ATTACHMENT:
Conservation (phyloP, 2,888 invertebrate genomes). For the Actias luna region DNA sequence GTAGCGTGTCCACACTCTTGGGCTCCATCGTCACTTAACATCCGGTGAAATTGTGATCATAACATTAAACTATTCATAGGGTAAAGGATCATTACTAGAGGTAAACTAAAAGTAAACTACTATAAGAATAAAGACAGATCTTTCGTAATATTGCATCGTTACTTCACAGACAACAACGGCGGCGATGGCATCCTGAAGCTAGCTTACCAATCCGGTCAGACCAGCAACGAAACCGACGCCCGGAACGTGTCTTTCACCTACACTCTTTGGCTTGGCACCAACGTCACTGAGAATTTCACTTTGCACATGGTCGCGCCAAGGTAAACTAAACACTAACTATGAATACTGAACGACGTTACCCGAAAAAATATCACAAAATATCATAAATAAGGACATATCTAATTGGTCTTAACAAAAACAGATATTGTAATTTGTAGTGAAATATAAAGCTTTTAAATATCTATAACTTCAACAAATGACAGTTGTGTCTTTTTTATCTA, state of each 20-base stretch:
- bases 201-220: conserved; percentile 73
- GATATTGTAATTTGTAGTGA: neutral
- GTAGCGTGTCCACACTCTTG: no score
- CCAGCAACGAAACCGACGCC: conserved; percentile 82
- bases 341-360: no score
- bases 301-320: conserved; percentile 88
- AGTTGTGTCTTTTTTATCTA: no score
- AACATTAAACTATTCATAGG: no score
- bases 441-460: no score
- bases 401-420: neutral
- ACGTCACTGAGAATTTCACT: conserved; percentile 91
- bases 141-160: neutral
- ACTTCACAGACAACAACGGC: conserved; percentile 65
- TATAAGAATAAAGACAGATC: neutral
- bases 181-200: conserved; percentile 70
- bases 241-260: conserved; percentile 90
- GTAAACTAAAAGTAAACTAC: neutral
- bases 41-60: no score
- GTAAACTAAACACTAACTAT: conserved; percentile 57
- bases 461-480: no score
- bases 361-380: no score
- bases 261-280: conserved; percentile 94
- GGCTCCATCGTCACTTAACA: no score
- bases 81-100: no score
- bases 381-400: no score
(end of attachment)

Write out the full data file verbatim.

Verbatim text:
Conservation (phyloP, 2,888 invertebrate genomes). For the Actias luna region DNA sequence GTAGCGTGTCCACACTCTTGGGCTCCATCGTCACTTAACATCCGGTGAAATTGTGATCATAACATTAAACTATTCATAGGGTAAAGGATCATTACTAGAGGTAAACTAAAAGTAAACTACTATAAGAATAAAGACAGATCTTTCGTAATATTGCATCGTTACTTCACAGACAACAACGGCGGCGATGGCATCCTGAAGCTAGCTTACCAATCCGGTCAGACCAGCAACGAAACCGACGCCCGGAACGTGTCTTTCACCTACACTCTTTGGCTTGGCACCAACGTCACTGAGAATTTCACTTTGCACATGGTCGCGCCAAGGTAAACTAAACACTAACTATGAATACTGAACGACGTTACCCGAAAAAATATCACAAAATATCATAAATAAGGACATATCTAATTGGTCTTAACAAAAACAGATATTGTAATTTGTAGTGAAATATAAAGCTTTTAAATATCTATAACTTCAACAAATGACAGTTGTGTCTTTTTTATCTA, state of each 20-base stretch:
- bases 201-220: conserved; percentile 73
- GATATTGTAATTTGTAGTGA: neutral
- GTAGCGTGTCCACACTCTTG: no score
- CCAGCAACGAAACCGACGCC: conserved; percentile 82
- bases 341-360: no score
- bases 301-320: conserved; percentile 88
- AGTTGTGTCTTTTTTATCTA: no score
- AACATTAAACTATTCATAGG: no score
- bases 441-460: no score
- bases 401-420: neutral
- ACGTCACTGAGAATTTCACT: conserved; percentile 91
- bases 141-160: neutral
- ACTTCACAGACAACAACGGC: conserved; percentile 65
- TATAAGAATAAAGACAGATC: neutral
- bases 181-200: conserved; percentile 70
- bases 241-260: conserved; percentile 90
- GTAAACTAAAAGTAAACTAC: neutral
- bases 41-60: no score
- GTAAACTAAACACTAACTAT: conserved; percentile 57
- bases 461-480: no score
- bases 361-380: no score
- bases 261-280: conserved; percentile 94
- GGCTCCATCGTCACTTAACA: no score
- bases 81-100: no score
- bases 381-400: no score